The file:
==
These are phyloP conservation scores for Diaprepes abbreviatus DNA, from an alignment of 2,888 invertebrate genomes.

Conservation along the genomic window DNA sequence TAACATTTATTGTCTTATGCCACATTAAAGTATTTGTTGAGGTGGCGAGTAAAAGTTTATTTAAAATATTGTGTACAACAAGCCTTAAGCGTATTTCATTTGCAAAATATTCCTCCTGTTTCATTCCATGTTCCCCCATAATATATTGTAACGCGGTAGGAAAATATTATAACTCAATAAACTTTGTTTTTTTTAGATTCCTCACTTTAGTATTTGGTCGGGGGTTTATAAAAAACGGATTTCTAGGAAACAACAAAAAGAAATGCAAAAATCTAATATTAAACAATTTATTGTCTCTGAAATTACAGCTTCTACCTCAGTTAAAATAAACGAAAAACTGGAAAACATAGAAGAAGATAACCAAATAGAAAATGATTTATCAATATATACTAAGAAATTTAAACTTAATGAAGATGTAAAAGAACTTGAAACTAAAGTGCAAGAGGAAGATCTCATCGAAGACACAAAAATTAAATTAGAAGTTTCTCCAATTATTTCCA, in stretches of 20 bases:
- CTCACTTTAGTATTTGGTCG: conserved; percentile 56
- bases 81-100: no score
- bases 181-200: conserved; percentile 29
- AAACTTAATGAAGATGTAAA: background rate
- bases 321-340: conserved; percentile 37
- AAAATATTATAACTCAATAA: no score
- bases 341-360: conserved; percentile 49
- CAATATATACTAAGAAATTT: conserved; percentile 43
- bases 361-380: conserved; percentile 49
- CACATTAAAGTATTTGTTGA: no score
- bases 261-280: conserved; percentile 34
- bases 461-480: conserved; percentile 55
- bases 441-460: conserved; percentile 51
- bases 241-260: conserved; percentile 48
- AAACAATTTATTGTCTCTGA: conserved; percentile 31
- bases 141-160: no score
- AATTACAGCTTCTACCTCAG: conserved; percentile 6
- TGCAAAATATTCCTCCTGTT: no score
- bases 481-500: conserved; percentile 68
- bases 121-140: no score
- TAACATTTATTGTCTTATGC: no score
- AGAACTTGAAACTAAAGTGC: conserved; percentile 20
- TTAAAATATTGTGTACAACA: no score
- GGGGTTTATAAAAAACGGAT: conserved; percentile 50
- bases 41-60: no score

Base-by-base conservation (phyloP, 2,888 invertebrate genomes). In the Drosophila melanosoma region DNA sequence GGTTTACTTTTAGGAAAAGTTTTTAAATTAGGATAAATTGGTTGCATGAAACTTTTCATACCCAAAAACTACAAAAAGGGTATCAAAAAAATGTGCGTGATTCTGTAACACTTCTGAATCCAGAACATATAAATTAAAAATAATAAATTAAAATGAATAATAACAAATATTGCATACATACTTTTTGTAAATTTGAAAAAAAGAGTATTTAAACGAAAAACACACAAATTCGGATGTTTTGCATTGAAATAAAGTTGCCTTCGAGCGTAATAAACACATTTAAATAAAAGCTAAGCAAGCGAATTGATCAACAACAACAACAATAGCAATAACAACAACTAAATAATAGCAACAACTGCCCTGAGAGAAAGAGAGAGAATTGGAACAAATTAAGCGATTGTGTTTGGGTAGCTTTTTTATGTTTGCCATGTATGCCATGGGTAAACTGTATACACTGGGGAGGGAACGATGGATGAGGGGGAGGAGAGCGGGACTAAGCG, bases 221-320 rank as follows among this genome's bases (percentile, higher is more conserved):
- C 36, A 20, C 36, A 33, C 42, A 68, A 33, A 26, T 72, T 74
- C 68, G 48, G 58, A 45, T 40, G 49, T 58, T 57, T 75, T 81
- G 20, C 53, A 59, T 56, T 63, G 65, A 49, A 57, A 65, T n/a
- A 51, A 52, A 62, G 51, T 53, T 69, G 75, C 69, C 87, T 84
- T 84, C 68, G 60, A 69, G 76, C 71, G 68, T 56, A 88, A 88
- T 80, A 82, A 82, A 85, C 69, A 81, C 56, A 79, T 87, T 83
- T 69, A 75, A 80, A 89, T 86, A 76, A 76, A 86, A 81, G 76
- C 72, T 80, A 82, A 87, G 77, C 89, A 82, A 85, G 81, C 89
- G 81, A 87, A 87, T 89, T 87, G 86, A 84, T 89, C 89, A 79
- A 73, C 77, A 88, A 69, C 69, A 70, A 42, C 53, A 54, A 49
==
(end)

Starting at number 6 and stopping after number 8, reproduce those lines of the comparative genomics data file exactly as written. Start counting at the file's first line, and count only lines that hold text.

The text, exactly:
- AAACTTAATGAAGATGTAAA: background rate
- bases 321-340: conserved; percentile 37
- AAAATATTATAACTCAATAA: no score